I have had GERD for several years now, treated with PPIs combined with zantac. GI doctor explained to me once upon a time that acid reflux does most of its damage at night when I lay down; he didn't really explain what kind of damage, though. I recently visited a pulmonologist, who told me that my chronic cough is most likely related to GERD, and that if acid routinely aspirates to the lungs, it can cause interstitial lung disease. This is not something you want to have, as it normally has a fairly poor prognosis. It seems to me that if PPIs and OTC medications (e.g., zantac) don't completely take care of the reflux, then the nissen fundoplication surgery is the next best option. If my lungs, through future testing, show evidence of reflux damage, surgery is something I will actively pursue with my doctors.
A couple of strategies that have helped me in the past with nighttime reflux: I always take 300 mg of zantac before going to bed; this usually takes care of residual acid after the PPIs (which I take in the morning) have done their job. When I was first dx with GERD, GI doctor started me on reglan twice a day before meals. Reglan, I guess, acts a lot like propulsid (if some of you have been on that drug), but does not have the same potentially severe side effects as propulsid. Reglan forces the LES to contract correctly, thus preventing acid from traveling up the esophagus. I found it to be a very helpful drug.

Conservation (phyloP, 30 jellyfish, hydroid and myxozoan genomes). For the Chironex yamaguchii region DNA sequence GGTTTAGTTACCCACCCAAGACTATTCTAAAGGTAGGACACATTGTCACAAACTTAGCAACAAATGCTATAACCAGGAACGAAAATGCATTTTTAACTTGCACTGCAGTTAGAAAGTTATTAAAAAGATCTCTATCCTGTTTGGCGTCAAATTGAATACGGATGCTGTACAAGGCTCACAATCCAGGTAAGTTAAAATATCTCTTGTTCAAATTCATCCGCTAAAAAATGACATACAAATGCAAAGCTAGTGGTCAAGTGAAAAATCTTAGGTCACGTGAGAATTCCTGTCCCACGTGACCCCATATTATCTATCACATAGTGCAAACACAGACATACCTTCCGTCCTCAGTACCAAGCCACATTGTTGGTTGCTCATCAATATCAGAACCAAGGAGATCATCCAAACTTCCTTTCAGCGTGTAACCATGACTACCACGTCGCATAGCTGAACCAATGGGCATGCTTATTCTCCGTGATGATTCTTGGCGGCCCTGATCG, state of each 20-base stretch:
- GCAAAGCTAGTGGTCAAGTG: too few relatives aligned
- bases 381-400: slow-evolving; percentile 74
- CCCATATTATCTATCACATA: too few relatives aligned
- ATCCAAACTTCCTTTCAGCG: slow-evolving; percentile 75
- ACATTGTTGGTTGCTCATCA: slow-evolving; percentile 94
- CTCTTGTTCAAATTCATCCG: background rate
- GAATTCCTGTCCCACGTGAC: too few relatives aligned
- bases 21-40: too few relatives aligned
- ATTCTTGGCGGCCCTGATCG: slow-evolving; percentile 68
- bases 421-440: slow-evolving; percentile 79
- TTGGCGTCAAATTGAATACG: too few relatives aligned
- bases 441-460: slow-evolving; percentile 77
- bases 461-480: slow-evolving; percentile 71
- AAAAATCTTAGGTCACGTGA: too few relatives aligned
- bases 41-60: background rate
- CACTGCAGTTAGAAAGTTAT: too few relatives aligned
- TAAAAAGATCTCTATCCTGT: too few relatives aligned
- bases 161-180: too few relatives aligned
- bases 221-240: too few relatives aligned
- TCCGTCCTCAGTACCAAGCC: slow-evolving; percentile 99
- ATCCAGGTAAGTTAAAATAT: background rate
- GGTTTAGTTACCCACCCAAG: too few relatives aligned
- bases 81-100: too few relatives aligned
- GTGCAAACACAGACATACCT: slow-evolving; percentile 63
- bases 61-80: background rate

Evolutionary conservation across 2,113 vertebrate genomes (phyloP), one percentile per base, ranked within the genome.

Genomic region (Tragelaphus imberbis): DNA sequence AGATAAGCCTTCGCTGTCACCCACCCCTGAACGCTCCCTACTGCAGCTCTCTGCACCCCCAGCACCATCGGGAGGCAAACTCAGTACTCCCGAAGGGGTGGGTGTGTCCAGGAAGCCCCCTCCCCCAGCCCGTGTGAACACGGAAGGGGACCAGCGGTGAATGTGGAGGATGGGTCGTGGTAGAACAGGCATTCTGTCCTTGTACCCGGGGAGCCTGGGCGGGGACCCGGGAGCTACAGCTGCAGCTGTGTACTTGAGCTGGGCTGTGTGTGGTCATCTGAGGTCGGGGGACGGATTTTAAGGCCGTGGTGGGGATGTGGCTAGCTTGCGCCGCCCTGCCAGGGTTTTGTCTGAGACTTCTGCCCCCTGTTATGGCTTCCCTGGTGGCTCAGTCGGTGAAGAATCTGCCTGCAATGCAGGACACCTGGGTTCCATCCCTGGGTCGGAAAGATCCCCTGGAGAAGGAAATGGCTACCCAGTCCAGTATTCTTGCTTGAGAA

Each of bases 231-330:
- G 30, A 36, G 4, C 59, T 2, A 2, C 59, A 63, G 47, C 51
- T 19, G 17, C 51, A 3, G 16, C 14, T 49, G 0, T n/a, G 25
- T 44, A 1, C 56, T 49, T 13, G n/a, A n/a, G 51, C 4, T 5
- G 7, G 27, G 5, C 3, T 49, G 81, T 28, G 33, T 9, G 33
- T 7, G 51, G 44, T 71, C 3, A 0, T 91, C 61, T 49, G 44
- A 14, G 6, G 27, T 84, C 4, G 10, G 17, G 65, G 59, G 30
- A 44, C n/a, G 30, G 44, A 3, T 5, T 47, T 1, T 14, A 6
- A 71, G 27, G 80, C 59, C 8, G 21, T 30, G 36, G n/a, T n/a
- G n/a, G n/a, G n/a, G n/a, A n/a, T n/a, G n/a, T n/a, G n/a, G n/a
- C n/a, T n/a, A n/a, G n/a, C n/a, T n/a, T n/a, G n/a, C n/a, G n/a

One thing I've found in my personal research on acid reflux and lung disease is that acid does not always aspirate to the lungs via the esophagus. It can also "cross-over" lower in the GI tract somewhere. Hence, you can be aspirating and not know it. Not sure how they test for this.